The FINANCIAL -- New EU sanctions to come
into effect against Iran on Sunday will hurt negotiations over the
country's nuclear programme, foreign ministry spokesman Ramin
"Actions that are against the agreements between Iran and the P5+1 will have a negative impact on reaching an acceptable resolution," he told reporters on Tuesday in his regular weekly briefing.
Iran and the P5+1 -- permanent UN Security Council members the United States, Britain, France, China and Russia, plus Germany -- this year revived talks over Tehran's disputed atomic activities, but they are making little progress.
According to EUbusiness, after three inconclusive rounds, the talks have been downgraded to experts level, with the next meeting scheduled for July 3 in Istanbul.
That is two days after the European Union fully implements an embargo on Iranian oil.
The phasing in of the embargo over the past five months has cut Iran's crude sales by 40 percent, according to the International Energy Agency.
Iranian officials dispute that and say the embargo will have little effect and hurt only faltering EU economies.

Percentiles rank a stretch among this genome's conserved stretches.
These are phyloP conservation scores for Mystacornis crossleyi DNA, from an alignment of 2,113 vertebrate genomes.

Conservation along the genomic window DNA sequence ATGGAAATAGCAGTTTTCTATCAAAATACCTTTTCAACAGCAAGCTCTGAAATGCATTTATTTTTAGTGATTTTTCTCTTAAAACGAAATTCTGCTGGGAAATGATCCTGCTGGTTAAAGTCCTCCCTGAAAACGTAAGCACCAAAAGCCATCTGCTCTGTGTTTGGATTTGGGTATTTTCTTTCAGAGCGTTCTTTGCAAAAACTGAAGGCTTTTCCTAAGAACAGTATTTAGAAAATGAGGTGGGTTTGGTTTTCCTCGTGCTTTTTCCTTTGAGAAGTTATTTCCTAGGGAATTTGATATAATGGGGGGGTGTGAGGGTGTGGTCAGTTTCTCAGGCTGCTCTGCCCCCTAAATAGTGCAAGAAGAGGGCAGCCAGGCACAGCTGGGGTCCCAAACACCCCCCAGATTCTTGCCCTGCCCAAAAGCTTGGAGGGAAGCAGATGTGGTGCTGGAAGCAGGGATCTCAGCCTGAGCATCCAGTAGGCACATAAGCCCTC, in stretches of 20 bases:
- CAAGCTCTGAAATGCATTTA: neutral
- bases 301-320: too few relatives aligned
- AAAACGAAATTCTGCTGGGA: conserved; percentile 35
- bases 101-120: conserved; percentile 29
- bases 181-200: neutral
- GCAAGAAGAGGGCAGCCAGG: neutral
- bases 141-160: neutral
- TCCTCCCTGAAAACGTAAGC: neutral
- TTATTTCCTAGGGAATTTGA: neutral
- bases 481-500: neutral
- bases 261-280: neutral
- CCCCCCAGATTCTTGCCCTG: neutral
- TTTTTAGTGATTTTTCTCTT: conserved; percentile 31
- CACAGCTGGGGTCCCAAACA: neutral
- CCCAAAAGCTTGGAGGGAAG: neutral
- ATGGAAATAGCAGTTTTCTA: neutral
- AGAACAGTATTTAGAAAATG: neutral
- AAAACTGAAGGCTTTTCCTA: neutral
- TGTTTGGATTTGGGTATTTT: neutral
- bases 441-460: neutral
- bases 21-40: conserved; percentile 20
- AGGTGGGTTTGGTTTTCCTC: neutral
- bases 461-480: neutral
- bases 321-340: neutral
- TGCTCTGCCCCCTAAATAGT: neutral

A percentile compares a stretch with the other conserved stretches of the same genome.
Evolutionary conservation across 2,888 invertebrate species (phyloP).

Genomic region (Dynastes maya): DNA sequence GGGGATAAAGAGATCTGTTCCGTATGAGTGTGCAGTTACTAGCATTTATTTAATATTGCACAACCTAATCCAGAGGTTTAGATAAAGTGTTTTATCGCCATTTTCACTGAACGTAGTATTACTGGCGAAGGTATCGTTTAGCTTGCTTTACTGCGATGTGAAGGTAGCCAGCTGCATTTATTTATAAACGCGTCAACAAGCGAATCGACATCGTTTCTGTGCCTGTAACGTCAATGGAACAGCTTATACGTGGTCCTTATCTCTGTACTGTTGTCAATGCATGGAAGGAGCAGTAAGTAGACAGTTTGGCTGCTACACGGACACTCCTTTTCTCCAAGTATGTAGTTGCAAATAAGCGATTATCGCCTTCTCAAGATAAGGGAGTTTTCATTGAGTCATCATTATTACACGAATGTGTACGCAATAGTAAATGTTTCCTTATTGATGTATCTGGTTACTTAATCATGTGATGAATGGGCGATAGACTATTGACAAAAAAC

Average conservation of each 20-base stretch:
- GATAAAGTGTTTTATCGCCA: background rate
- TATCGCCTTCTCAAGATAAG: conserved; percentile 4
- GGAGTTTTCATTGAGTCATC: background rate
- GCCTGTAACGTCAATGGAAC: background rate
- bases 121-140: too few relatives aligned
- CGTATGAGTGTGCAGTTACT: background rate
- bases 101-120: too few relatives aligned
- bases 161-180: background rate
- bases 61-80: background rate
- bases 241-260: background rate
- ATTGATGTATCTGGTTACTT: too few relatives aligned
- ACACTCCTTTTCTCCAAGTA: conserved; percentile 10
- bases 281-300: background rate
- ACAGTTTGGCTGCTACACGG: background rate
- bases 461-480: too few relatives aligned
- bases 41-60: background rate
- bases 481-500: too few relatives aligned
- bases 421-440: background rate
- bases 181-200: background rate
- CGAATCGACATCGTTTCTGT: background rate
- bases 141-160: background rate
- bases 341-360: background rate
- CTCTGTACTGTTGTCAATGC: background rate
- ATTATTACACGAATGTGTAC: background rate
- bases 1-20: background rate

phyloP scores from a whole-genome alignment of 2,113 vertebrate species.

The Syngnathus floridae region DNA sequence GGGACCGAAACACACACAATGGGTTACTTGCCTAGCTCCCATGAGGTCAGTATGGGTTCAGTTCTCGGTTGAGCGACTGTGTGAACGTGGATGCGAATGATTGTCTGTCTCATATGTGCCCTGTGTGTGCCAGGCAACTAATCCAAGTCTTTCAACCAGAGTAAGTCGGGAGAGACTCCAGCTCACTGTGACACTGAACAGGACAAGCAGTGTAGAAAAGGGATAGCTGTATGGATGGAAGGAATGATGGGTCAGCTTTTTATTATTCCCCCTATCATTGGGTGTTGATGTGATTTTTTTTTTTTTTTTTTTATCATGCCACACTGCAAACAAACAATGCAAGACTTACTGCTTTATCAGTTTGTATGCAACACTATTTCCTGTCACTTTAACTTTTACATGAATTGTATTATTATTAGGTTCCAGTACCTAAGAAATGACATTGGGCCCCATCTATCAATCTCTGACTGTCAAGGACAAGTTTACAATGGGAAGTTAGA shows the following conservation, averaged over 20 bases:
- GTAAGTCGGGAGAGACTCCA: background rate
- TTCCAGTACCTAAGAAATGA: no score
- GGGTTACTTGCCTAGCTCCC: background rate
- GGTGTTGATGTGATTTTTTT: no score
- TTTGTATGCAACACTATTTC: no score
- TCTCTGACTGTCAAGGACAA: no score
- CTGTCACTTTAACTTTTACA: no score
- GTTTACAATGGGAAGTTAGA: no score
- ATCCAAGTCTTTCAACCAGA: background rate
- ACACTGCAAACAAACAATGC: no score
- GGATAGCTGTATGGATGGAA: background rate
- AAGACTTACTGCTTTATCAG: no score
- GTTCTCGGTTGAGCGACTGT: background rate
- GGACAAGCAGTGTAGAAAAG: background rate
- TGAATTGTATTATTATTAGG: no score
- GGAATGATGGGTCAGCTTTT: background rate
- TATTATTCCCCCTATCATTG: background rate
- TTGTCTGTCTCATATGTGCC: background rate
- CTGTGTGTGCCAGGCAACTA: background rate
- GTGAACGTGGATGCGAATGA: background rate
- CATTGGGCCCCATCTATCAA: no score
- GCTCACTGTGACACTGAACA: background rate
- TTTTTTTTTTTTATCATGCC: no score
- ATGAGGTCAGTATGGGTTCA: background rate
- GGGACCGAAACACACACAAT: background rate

"Taking measures against our national interests (by the EU) will depict a negative image of hostility towards our nation," Mehmanparast said. "It is better that European officials think about their internal issues."
He added that the sanctions would only be "damaging" for EU-Iran relations.
"As well as possible impacts on the negotiations (with the P5+1), sanctions will intensify the economic and social problems in European countries," he said.
Foreign Minister Ali Akbar Salehi, on a visit to Cyprus, was quoted by the ISNA news agency saying: "We are accustomed to sanctions."
He said that "no-one will benefit" from the new measures and hoped Europe will turn "more rational."
He urged greater cooperation.
"We have the nuclear case in front of us and the negotiations are on the right path, and I see the the end of this path to be bright," he was quoted as saying.